In Gaul in 52 B.C., two Roman soldiers, Legionary Titus Pullo and Centurion Lucius Vorenus, are tasked with recovering Julius Caesar's personal Eagle, stolen from his camp in the dead of night. With his campaign in Gaul coming to a successful conclusion, Caesar's popularity is continuing to grow. He's saddened however when he receives news from his good friend Pompey Magnus that his daughter, Pompey's wife, has died in childbirth. In the Senate, Pompey must defend the prolonged absence of his friend and co-Consul Caesar against charges of corruption and of waging an illegal war. It's all a ruse however as he is plotting to eliminate him. Meanwhile, Atia of the Julii sends her son Octavian to Gaul deliver a gift of a beautiful stallion to his great uncle Julius Caesar. He is taken prisoner along the way. Fortunately, Vorenus and Pullo rescue him and as a result, both receive Caesar's favor. Written by
Did You Know?
According to history, Cato had long borne a grudge against Caesar for publicly embarrassing him. In brief, when they were both in the Senate, Cato spotted Caesar reading some correspondence while Cato was speaking, which was a pointed insult. Cato called on Caesar to read the letter aloud, which Caesar at first refused to do. Cato then invoked a public demand to hear the letter, whereupon Caesar read aloud an erotic love letter, which had been written by Cato's own daughter! Cato never forgave Caesar for the insult. See more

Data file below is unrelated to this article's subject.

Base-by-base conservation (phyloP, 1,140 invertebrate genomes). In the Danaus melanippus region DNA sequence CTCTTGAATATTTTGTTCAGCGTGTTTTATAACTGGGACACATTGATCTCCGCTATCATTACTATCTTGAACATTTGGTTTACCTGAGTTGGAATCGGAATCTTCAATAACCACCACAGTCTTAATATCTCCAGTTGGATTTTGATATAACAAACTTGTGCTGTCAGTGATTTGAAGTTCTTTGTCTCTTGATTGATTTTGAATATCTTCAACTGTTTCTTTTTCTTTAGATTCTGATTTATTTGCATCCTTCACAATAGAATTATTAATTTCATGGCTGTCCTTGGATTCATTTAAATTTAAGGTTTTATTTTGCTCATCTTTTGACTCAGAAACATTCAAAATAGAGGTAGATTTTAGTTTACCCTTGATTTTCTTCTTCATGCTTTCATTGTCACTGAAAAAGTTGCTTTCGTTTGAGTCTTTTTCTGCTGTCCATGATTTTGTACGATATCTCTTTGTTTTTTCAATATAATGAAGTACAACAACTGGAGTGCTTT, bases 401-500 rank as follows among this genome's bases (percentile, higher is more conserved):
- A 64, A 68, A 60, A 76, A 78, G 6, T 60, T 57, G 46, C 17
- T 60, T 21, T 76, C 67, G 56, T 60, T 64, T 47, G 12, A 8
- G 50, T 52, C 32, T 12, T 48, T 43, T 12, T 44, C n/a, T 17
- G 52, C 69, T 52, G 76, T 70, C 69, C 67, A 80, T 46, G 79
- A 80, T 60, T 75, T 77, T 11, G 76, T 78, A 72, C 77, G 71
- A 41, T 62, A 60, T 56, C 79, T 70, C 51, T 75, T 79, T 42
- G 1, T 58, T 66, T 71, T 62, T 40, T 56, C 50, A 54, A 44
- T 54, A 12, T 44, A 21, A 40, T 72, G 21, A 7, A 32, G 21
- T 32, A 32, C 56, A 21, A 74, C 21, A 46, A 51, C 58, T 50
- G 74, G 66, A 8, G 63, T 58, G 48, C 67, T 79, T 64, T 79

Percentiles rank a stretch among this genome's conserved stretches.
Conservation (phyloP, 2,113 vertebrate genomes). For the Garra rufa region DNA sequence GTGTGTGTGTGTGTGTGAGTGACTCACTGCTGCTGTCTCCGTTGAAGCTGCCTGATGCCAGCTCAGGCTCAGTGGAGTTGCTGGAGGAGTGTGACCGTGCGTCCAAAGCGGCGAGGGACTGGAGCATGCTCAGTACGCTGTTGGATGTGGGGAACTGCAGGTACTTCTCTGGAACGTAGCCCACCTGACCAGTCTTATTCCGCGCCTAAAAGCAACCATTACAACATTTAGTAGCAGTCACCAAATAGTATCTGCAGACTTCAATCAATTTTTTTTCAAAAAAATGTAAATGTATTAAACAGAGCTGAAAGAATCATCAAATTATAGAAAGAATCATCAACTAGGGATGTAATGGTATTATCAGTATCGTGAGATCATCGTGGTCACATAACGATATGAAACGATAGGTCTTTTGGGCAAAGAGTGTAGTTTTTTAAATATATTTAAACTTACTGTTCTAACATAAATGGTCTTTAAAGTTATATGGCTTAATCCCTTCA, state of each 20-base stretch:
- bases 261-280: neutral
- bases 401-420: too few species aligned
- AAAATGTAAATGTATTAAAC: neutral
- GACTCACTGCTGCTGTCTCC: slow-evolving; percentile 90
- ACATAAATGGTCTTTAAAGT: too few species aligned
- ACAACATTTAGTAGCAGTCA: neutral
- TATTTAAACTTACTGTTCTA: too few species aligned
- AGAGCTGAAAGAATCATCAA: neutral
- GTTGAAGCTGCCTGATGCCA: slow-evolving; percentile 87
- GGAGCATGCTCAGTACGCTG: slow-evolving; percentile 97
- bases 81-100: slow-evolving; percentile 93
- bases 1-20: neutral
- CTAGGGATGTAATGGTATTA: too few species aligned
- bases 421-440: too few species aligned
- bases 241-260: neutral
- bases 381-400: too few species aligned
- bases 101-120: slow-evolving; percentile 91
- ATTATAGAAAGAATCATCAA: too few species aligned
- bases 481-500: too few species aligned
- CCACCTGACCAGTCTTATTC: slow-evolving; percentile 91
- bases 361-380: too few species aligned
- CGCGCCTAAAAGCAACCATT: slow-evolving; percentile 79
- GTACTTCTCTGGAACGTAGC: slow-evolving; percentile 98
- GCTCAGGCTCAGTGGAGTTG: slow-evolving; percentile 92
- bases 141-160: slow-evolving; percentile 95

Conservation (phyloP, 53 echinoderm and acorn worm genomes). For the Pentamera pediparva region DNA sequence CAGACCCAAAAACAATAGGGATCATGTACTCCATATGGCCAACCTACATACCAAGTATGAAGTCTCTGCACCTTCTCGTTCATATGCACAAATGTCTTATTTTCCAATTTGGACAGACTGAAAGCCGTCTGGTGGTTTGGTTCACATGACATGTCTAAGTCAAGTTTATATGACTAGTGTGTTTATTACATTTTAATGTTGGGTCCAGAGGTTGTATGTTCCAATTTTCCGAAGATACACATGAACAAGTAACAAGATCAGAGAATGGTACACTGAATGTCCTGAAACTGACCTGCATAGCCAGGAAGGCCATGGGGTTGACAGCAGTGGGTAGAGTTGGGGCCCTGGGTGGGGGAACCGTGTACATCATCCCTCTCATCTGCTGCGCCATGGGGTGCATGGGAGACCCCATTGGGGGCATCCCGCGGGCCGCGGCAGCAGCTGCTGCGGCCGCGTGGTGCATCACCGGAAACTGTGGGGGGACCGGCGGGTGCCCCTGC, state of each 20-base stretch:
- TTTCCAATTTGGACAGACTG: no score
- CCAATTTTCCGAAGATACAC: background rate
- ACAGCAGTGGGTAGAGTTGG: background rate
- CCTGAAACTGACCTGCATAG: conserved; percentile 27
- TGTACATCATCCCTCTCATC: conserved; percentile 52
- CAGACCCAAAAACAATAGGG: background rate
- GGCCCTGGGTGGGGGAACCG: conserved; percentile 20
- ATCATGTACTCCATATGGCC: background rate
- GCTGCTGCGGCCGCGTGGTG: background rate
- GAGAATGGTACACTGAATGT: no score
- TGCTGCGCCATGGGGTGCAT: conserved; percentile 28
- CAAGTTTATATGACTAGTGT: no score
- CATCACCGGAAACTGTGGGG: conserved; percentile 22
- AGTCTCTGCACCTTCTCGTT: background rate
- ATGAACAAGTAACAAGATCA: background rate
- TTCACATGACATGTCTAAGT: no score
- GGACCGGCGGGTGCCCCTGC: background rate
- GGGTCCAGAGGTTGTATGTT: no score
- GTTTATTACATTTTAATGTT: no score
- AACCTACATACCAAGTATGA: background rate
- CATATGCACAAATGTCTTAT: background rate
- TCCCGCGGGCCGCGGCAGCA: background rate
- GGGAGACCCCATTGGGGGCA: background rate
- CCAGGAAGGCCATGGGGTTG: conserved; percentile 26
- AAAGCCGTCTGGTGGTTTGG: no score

There are two scenes where Roman women appear naked. In both scenes the actors are sporting bikini waxes. In ancient Rome, women either kept all their body hair or removed it completely. See more
Lucius Vorenus! You have a brain! Or so the tribune's say...